After descending out of the mountains and into the Taos Valley, NM 518 will end at the village of Ranchos de Taos.
Turn left onto NM 68 and drive two long blocks. On your left is a sight you are likely to recognize even if you’ve never been there before. It is the 1815 Church of St. Francis of Assisi, with its famous back facing the highway.
The austere beauty of its massive adobe walls have lured hundreds of painters and photographers such as Georgia O’Keeffe and Ansel Adams. It surely is the most frequently depicted church in all of American art.
After exploring St. Francis church and the Ranchos de Taos plaza, head north on NM 68 into Taos. Now a town of about 5000 people, Taos was settled by a handful of Spanish farm families in 1615, just five years after the founding of Santa Fe.
It remained a quiet farming village well into the 20th century when its relative isolation was broken by the advent of paved highways and the town’s fame as the home of the southwest’s first professional art colony, The Taos Society of Artists.
Though a few farms remain, Taos now thrives by accommodating visitors seeking fine art in its many galleries and native history at the centuries old Taos Pueblo.
The Taos Pueblo
Any visit to Taos should start at the pueblo, just north of town off of Paseo del Pueblo Norte.
The pueblo has been home to the Tiwa-speaking Taos Indians since about 1100 BCE and is one of the oldest continuously inhabited communities in America. The existing buildings were mostly constructed before the year 1400 and, with the exception of added doors and windows, look much as they did when members of Coronado’s expedition visited the Pueblo in 1540.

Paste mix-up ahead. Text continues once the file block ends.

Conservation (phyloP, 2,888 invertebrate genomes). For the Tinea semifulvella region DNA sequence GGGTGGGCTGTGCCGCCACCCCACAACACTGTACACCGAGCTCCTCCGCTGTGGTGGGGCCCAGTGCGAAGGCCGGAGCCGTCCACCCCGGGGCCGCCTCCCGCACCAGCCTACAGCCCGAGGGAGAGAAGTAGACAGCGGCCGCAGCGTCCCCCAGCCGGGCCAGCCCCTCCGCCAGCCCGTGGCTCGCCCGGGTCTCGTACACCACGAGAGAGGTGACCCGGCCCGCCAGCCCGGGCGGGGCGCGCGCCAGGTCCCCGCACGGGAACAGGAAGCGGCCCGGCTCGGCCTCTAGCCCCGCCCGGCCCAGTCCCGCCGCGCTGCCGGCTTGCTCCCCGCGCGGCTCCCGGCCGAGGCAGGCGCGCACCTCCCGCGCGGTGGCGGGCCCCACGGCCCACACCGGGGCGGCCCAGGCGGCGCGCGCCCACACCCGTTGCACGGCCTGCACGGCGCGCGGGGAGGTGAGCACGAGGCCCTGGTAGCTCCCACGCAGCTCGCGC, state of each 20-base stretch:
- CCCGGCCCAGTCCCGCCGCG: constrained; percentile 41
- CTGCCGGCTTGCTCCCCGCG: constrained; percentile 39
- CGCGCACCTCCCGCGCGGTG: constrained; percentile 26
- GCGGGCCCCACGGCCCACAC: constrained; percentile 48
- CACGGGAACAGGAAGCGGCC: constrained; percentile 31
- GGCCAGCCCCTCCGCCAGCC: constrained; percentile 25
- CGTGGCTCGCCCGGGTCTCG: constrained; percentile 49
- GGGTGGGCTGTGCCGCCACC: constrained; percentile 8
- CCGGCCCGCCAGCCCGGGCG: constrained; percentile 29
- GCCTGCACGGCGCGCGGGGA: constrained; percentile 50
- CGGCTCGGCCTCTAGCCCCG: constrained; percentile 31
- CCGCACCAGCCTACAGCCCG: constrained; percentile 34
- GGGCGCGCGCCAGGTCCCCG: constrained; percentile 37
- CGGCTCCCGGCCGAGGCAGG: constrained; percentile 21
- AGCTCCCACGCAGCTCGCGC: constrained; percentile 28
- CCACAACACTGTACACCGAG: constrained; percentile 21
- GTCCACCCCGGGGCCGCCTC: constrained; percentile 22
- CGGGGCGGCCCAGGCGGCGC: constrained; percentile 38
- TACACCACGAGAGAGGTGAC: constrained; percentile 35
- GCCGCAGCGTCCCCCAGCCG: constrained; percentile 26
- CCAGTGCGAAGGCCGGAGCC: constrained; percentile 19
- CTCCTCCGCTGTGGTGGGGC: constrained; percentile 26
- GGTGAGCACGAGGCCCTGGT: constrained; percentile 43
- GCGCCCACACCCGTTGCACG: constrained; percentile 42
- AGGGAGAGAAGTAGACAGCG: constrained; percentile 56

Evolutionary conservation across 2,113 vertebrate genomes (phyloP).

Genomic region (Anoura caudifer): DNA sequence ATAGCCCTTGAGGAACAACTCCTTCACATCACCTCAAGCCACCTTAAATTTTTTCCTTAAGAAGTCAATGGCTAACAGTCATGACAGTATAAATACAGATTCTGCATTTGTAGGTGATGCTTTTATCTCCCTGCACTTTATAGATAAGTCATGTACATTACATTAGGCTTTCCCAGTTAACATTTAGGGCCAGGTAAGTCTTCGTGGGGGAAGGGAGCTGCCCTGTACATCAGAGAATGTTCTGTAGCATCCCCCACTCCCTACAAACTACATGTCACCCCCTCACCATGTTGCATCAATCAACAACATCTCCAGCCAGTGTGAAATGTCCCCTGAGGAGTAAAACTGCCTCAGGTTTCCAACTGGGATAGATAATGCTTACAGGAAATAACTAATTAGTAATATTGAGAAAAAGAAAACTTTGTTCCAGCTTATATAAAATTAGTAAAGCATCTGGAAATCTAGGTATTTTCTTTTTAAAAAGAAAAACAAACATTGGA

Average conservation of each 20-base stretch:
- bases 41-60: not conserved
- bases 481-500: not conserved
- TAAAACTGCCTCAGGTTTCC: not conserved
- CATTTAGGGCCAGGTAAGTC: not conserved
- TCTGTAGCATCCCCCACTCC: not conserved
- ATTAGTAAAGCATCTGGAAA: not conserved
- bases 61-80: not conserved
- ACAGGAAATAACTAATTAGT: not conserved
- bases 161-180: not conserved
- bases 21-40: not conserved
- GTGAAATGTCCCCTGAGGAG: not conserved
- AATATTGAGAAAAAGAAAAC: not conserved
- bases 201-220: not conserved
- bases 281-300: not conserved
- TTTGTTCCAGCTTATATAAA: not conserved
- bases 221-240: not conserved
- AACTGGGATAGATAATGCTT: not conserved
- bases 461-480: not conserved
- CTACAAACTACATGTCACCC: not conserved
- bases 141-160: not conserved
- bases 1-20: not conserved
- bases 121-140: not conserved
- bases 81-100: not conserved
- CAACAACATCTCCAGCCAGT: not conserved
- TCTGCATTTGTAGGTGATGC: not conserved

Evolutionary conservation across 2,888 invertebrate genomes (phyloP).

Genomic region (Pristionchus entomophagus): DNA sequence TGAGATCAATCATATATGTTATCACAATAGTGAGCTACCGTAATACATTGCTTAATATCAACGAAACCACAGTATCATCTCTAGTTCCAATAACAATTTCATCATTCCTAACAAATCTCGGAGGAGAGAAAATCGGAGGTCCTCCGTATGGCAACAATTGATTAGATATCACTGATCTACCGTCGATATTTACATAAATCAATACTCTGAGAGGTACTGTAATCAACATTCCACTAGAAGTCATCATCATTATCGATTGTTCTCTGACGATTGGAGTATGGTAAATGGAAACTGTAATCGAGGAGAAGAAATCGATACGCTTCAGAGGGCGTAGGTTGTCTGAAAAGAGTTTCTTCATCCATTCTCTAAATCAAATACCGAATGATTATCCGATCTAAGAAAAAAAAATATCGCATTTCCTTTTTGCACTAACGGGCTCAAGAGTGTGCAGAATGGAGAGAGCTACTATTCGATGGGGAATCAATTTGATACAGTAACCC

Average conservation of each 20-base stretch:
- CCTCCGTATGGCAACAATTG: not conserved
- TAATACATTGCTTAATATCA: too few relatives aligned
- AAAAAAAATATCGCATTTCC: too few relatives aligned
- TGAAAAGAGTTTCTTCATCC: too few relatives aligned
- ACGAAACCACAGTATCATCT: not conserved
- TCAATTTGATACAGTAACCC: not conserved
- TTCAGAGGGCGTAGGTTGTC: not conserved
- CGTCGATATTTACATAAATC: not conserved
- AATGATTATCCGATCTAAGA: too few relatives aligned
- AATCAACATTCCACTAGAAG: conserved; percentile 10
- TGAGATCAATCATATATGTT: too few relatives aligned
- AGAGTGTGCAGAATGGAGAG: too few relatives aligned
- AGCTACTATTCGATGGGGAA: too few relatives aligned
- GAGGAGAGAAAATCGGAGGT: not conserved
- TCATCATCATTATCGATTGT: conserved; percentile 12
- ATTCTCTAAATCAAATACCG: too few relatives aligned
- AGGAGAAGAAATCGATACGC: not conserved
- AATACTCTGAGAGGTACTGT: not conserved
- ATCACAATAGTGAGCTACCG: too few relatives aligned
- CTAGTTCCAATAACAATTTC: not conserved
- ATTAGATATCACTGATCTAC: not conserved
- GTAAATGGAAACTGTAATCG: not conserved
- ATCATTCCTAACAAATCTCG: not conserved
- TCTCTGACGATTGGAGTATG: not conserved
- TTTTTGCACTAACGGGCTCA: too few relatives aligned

Taos Pueblo is a UNESCO World Heritage Site and one of the most awe-inspiring experiences of native history and life available to visitors in the U. S.
Taos arts and culture
The village of Taos has several fine, small museums highlighting the region’s art and culture. The Taos Art Museum is located just a few blocks north of the plaza in the former home of artist Nicolai Fechin.
The museum owns an excellent collection of paintings by members of the Taos Society of Artists and other painters of the southwest. The house itself also is an extraordinary work of art and architecture.
The artist built the home himself in the 1920s, filling it with hand-carved woodwork and furniture which combines elements of the southwest with folk motifs from his native Russia.
Continue on US 64 four miles north of the plaza to the Millicent Rogers Museum.
A Standard Oil heiress who was deeply committed to preserving arts of the southwest, Millicent Rogers amassed an extraordinary collection of Native American and Hispanic objects, with a particular emphasis on Indian jewelry and Navajo and Hispanic textiles. The museum also houses an remarkable collection of pottery from the renowned pueblo potter, Maria Martinez.